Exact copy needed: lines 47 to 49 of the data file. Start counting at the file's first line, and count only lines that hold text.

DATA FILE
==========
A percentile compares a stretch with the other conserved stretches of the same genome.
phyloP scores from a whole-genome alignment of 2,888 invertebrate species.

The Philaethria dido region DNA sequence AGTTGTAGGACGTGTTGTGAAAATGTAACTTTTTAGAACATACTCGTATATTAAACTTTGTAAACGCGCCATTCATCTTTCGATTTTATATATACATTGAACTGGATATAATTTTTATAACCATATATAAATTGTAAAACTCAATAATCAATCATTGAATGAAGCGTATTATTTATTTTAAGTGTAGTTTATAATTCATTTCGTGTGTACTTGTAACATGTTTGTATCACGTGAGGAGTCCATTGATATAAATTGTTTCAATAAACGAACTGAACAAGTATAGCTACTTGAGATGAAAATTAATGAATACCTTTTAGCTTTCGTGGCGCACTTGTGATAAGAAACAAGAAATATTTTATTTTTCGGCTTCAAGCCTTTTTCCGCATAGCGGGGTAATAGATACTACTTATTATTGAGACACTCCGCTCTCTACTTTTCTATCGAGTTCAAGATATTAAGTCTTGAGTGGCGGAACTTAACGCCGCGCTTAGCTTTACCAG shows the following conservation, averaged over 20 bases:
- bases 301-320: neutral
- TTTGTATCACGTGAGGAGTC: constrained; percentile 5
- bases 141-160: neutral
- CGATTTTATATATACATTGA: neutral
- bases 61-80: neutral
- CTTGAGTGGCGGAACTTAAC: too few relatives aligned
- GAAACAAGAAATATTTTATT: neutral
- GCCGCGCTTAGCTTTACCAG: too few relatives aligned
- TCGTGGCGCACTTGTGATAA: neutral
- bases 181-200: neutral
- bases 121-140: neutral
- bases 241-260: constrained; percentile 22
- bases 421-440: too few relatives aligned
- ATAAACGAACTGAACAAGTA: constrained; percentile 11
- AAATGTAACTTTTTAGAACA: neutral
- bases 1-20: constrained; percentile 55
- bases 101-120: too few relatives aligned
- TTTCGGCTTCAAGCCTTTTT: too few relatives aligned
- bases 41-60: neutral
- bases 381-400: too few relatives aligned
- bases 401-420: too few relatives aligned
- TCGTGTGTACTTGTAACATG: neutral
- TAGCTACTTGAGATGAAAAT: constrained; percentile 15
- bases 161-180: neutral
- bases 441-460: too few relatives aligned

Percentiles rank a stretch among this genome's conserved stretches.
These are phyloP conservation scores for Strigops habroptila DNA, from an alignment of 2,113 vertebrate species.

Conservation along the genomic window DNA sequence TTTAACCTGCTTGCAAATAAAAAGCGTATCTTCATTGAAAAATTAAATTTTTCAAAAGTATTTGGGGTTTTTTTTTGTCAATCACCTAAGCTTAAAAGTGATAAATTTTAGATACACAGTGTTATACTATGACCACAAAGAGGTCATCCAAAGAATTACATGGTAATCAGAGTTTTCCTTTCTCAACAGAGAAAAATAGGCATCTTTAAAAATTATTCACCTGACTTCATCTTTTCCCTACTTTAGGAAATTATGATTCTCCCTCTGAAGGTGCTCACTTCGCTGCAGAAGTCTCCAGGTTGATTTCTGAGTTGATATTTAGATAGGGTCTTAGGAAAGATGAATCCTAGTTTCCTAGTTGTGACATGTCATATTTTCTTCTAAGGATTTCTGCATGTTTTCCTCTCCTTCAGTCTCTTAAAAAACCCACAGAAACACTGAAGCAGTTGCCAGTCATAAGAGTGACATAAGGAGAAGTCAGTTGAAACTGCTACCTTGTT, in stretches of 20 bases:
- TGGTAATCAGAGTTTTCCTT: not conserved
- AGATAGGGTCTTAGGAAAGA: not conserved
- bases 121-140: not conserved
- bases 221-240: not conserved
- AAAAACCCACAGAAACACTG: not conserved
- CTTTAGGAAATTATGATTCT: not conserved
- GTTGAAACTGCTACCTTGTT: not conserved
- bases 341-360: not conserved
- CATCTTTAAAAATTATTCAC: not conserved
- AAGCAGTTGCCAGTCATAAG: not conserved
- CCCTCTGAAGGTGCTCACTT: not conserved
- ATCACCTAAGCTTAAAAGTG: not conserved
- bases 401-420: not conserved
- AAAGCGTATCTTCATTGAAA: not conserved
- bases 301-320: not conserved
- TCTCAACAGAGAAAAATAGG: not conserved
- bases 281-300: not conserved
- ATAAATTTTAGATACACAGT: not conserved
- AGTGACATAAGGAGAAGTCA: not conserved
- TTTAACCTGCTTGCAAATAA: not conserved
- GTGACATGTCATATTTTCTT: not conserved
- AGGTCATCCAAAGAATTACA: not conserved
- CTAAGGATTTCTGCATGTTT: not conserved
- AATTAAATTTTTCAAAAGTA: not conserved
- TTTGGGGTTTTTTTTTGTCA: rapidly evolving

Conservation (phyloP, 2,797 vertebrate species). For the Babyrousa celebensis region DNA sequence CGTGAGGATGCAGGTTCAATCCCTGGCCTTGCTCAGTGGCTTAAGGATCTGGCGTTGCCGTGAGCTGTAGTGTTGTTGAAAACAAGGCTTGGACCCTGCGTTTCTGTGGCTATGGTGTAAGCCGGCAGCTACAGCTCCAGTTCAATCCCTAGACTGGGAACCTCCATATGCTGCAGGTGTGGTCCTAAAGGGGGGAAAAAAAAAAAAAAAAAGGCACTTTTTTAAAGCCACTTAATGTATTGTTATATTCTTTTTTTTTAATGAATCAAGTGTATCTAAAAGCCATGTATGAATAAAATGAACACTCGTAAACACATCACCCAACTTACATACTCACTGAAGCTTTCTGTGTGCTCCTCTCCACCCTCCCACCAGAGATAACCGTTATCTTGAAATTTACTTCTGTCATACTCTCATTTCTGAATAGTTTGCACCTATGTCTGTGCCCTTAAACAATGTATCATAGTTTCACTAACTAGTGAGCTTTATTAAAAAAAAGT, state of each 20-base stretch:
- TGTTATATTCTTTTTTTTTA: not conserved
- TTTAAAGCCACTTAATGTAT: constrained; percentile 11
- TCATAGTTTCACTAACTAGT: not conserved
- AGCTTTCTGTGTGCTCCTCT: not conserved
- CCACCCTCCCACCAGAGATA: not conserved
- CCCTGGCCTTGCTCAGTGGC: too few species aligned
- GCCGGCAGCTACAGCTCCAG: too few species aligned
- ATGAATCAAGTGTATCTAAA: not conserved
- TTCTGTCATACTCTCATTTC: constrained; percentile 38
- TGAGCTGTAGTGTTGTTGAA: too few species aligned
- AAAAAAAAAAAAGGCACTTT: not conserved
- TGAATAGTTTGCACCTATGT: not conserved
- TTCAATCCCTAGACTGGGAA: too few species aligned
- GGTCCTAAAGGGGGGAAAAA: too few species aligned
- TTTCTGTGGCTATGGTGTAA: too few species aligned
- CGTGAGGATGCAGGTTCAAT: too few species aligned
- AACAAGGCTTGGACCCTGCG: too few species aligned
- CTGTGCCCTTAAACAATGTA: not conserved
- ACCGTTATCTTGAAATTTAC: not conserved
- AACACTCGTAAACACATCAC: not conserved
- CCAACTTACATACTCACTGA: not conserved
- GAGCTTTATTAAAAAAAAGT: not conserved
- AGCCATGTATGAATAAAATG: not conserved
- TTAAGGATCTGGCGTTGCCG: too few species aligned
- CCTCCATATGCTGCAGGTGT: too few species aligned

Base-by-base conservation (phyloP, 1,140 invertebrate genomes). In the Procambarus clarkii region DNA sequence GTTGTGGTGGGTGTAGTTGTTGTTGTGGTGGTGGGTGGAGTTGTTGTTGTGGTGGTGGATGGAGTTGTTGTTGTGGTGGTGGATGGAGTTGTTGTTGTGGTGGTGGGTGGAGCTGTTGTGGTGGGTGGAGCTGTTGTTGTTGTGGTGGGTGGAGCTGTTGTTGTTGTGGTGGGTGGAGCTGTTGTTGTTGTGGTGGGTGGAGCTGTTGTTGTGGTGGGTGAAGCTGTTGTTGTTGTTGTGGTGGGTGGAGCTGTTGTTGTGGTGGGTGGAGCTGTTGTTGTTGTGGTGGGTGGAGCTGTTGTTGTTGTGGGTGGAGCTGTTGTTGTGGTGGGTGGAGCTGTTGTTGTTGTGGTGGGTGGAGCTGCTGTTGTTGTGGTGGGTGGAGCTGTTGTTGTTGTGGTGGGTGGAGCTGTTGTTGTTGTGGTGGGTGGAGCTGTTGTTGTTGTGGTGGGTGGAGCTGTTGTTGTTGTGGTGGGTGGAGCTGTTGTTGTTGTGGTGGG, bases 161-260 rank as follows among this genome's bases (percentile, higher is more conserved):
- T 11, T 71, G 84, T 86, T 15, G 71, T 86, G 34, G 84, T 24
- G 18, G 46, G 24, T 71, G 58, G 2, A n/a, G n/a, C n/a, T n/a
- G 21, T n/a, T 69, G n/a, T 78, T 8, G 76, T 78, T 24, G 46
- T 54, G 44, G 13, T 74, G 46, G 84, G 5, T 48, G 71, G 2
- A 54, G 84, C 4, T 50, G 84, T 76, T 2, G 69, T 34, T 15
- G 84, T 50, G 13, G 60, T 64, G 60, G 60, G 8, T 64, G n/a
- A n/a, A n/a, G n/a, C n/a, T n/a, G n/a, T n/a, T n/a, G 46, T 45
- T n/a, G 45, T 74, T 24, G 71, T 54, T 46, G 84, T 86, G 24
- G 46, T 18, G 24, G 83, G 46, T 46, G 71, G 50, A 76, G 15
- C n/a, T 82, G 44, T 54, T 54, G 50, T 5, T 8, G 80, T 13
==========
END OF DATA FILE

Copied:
- TCTCAACAGAGAAAAATAGG: not conserved
- bases 281-300: not conserved
- ATAAATTTTAGATACACAGT: not conserved